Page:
Hilsa habitats under threat
The government has approved multiple power projects near hilsa sanctuaries in Patuakhali coastal area, posing a threat to the breeding and nurturing of the national fish.
Experts fear that hilsa production may sharply decline due to the environmental consequences of three under-construction coal-fired plants, each having the capacity to generate 1,320MW of electricity.
The plants are being built near the major hilsa sanctuary between the Andharmanik River and Ramnabad channel in Dhankhali union of Patuakhali's Kalapara upazila. One of them may start generating electricity this April.
The 40km stretch of the Andharmanik serves as a major corridor for hilsa migration from the sea.
Experts say a large number of vessels carrying coal, possible oil spills, fly ash, and discharge of water used by the plants could seriously harm the plankton-rich waters where hilsa breed.
A ban on fishing hilsa during spawning season and jatka or the young hilsa for eight months a year had helped increase production several times in recent years. But experts believe that the power plants in the hilsa breeding grounds would undermine the government efforts.
“The power plants will greatly disturb the breeding and nurturing of hilsa, whatever safety measures they take regarding environment,” said Anisur Rahman, director of Bangladesh Fisheries Research Institute (BFRI), who has been researching on the national fish for years.
The quality of water is important as hilsa eats planktons in fresh water, he added.
“They have selected the sites and started construction of coal-fired power plants. But no one consulted us about the matter. These power plants will use a huge quantity of river water and coal-laden water transport will pollute the rivers.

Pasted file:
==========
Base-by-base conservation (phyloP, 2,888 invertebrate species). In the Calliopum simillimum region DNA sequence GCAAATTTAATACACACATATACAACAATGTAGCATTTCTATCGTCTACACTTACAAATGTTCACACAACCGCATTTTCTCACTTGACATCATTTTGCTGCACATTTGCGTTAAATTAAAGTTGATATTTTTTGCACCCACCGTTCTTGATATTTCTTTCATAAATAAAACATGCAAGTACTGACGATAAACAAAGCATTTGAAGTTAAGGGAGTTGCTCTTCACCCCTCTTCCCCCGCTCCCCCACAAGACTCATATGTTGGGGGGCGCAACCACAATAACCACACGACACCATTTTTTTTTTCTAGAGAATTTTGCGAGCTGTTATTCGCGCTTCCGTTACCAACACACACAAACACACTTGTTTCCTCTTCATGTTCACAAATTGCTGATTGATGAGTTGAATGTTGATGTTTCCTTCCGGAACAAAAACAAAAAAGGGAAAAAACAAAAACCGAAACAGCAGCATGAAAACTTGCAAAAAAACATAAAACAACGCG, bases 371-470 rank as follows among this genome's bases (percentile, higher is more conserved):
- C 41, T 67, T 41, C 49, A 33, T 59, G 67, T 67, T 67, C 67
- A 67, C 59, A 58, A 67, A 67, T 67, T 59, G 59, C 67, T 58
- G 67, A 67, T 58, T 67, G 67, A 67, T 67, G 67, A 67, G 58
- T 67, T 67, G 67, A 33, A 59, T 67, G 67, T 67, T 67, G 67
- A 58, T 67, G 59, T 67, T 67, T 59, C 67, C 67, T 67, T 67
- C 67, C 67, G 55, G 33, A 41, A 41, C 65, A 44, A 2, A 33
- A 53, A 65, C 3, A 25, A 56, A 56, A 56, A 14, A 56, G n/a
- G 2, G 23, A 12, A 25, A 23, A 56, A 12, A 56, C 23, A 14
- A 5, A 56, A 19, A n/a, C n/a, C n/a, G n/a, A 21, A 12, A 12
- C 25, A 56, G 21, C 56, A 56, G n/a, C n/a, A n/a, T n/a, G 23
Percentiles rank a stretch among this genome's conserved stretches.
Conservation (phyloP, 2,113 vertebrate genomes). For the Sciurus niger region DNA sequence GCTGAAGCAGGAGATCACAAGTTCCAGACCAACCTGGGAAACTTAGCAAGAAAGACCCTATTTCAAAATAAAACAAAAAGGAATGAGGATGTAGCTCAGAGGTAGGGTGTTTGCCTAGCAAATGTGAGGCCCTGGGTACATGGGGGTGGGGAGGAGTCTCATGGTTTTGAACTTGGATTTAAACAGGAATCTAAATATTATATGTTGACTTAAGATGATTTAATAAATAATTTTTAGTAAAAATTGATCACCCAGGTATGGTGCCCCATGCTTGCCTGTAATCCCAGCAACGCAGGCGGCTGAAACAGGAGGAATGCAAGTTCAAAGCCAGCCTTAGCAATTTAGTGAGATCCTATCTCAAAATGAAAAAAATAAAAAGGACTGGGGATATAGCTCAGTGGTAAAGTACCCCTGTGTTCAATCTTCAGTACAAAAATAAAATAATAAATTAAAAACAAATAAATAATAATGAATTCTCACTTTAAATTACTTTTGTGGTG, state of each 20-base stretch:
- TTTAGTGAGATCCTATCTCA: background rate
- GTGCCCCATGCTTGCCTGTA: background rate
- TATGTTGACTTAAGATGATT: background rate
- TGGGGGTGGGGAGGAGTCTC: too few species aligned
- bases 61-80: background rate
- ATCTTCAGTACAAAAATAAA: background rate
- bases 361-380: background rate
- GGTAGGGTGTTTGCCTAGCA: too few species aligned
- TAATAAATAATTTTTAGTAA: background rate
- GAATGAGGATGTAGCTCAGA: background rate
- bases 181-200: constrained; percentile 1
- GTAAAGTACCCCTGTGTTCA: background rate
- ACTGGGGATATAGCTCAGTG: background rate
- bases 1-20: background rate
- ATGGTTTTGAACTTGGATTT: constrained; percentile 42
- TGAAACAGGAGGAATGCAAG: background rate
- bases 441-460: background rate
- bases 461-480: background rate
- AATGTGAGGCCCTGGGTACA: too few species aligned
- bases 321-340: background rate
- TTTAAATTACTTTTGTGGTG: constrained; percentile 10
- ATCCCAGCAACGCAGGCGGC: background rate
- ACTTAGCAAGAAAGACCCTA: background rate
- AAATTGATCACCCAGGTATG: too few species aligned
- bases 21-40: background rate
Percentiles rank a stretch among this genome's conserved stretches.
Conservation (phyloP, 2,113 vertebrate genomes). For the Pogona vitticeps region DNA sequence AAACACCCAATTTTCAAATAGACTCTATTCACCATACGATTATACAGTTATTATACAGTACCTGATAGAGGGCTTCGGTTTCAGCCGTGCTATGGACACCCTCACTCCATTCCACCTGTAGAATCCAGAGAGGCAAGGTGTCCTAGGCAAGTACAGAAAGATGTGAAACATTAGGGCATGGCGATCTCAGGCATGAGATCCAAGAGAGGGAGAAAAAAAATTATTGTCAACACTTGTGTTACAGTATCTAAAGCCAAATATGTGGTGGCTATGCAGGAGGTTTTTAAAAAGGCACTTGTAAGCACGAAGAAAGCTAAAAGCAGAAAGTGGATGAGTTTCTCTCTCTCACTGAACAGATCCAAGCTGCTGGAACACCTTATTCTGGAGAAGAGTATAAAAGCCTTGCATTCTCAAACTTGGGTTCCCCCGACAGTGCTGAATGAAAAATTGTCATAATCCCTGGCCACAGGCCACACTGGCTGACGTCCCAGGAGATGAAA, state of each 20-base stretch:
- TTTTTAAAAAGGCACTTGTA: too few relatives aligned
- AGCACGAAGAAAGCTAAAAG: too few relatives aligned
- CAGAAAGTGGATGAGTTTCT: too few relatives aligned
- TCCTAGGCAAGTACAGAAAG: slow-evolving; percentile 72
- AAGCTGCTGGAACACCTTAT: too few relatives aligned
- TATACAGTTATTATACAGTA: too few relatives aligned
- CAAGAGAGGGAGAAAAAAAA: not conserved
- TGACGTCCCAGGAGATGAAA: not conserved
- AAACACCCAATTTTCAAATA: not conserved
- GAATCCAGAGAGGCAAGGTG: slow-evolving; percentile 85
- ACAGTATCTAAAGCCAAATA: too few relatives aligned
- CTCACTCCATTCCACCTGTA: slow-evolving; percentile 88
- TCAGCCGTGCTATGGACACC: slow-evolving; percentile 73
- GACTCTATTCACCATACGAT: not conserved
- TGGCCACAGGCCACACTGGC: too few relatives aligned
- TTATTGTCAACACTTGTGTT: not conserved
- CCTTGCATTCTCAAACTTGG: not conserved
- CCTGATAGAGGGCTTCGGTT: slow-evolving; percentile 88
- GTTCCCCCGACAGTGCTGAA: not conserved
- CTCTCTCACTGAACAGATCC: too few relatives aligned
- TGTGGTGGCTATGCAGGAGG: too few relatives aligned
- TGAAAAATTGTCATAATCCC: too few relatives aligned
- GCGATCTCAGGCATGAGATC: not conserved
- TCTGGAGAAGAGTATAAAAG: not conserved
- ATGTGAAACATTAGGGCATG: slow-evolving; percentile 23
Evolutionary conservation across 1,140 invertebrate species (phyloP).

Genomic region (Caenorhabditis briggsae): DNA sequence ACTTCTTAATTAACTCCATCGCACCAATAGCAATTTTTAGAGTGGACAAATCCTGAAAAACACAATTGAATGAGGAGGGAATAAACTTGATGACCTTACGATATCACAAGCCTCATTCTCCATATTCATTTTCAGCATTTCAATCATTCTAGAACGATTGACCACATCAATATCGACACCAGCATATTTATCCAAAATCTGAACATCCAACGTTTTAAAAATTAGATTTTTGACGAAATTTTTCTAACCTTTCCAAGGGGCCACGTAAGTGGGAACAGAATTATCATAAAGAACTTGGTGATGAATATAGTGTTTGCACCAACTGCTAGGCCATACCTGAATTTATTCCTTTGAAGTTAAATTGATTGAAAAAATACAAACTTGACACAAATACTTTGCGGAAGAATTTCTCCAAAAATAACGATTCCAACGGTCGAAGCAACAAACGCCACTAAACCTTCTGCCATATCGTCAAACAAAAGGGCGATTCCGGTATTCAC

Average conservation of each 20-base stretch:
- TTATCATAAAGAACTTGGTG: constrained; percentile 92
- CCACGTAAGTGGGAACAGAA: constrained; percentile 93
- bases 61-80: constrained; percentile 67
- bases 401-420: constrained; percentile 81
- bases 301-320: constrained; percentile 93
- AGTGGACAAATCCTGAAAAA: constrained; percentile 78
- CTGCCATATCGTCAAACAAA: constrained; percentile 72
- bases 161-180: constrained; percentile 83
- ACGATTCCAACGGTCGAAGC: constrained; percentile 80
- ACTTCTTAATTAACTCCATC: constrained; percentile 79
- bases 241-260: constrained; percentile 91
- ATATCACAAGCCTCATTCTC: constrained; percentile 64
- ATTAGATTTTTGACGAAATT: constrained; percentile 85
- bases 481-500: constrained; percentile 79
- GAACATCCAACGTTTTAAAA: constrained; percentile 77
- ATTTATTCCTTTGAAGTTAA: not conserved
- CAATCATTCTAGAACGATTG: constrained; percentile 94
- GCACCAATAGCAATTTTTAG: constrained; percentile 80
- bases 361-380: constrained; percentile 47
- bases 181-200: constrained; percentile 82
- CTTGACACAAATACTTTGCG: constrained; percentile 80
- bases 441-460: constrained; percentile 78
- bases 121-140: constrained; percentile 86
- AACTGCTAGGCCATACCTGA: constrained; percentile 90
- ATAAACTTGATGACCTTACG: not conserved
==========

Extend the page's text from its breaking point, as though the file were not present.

“All the efforts government made to increase the production of hilsa could be pointless because of the power plants.”
North-West Power Generation Company Ltd is building a plant on 1,000 acres of land, Rural Power Company Ltd another on 915 acres and Ashuganj Power Station Company Ltd the third on 930 acres, said Mamunur Rashid, additional deputy commissioner (revenue) of Patuakhali.
Besides, 1,075 acres of land have been acquired for another plant in the same area. It will be built by Sena Kalayan Sangstha, he added.
North-West is likely to start generating 660MW by April and an additional 660MW by October, he added.
Arif Azad, former director general of Department of Fisheries, who retired last March, said considering the characteristics of the hilsa, it is not difficult to say that those power plants would have a negative impact on the fish.
Those sanctuaries are the migration routes of hilsa. As per the law, all kinds of intervention are prohibited there, he said.
He added that the environment ministry did not contact the fisheries department before issuing the environment clearance certificates to the power plant companies.
Contacted, Nasrul Hamid, state minister for power, energy and mineral resources, said, “The government has made a policy about the power plants, and the companies that sought permission following the policy guidelines got the go ahead for their projects.”
“Our job is to promote power generation. You better talk to the environment ministry.”
Waterkeepers Bangladesh, a regional entity of Waterkeeper Alliance, and Bangladesh Paribesh Andolon (Bapa) jointly conducted a research on the effects of these infrastructures on environment, including water bodies, in April last year.
Sharif Jamil, Waterkeeper's Bangladesh representative, said this area in Patuakhali is known as the hilsa hub. The area produces hilsa worth Tk 4,000 crore a year and it is increasing.
Thousands of people involved in this trade could lose livelihood if fish production drops due to water pollution caused by the power plants, he added.